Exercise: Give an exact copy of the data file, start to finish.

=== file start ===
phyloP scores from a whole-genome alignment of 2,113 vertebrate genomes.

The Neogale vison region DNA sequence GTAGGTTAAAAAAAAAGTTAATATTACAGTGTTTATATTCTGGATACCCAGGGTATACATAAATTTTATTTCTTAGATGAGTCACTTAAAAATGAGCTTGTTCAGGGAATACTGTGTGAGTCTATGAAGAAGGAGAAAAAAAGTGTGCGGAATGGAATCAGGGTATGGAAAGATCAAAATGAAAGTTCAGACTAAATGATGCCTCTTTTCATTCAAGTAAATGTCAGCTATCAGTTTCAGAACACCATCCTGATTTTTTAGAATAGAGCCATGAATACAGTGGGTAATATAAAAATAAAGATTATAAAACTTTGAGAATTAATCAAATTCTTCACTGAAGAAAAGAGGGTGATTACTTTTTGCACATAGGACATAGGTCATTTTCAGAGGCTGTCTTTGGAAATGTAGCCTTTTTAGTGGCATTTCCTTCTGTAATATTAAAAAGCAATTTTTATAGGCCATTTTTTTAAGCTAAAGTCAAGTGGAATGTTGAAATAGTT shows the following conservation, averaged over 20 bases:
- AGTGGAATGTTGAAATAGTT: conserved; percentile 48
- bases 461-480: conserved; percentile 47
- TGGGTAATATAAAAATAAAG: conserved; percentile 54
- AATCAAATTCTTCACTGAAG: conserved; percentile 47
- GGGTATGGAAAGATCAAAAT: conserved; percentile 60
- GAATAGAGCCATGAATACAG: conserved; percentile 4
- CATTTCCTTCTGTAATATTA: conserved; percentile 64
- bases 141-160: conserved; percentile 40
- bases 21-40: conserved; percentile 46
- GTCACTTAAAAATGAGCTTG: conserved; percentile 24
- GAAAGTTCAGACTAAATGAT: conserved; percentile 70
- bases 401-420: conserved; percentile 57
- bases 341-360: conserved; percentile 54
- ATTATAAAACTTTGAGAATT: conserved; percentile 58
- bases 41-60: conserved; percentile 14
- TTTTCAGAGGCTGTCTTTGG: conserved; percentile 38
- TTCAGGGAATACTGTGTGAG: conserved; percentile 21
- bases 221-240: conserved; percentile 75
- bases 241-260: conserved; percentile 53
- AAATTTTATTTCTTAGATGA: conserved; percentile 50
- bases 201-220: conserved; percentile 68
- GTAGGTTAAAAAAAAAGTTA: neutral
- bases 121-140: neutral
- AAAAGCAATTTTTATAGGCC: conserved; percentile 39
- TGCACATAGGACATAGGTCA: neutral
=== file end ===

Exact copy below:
phyloP scores from a whole-genome alignment of 2,113 vertebrate genomes.

The Neogale vison region DNA sequence GTAGGTTAAAAAAAAAGTTAATATTACAGTGTTTATATTCTGGATACCCAGGGTATACATAAATTTTATTTCTTAGATGAGTCACTTAAAAATGAGCTTGTTCAGGGAATACTGTGTGAGTCTATGAAGAAGGAGAAAAAAAGTGTGCGGAATGGAATCAGGGTATGGAAAGATCAAAATGAAAGTTCAGACTAAATGATGCCTCTTTTCATTCAAGTAAATGTCAGCTATCAGTTTCAGAACACCATCCTGATTTTTTAGAATAGAGCCATGAATACAGTGGGTAATATAAAAATAAAGATTATAAAACTTTGAGAATTAATCAAATTCTTCACTGAAGAAAAGAGGGTGATTACTTTTTGCACATAGGACATAGGTCATTTTCAGAGGCTGTCTTTGGAAATGTAGCCTTTTTAGTGGCATTTCCTTCTGTAATATTAAAAAGCAATTTTTATAGGCCATTTTTTTAAGCTAAAGTCAAGTGGAATGTTGAAATAGTT shows the following conservation, averaged over 20 bases:
- AGTGGAATGTTGAAATAGTT: conserved; percentile 48
- bases 461-480: conserved; percentile 47
- TGGGTAATATAAAAATAAAG: conserved; percentile 54
- AATCAAATTCTTCACTGAAG: conserved; percentile 47
- GGGTATGGAAAGATCAAAAT: conserved; percentile 60
- GAATAGAGCCATGAATACAG: conserved; percentile 4
- CATTTCCTTCTGTAATATTA: conserved; percentile 64
- bases 141-160: conserved; percentile 40
- bases 21-40: conserved; percentile 46
- GTCACTTAAAAATGAGCTTG: conserved; percentile 24
- GAAAGTTCAGACTAAATGAT: conserved; percentile 70
- bases 401-420: conserved; percentile 57
- bases 341-360: conserved; percentile 54
- ATTATAAAACTTTGAGAATT: conserved; percentile 58
- bases 41-60: conserved; percentile 14
- TTTTCAGAGGCTGTCTTTGG: conserved; percentile 38
- TTCAGGGAATACTGTGTGAG: conserved; percentile 21
- bases 221-240: conserved; percentile 75
- bases 241-260: conserved; percentile 53
- AAATTTTATTTCTTAGATGA: conserved; percentile 50
- bases 201-220: conserved; percentile 68
- GTAGGTTAAAAAAAAAGTTA: neutral
- bases 121-140: neutral
- AAAAGCAATTTTTATAGGCC: conserved; percentile 39
- TGCACATAGGACATAGGTCA: neutral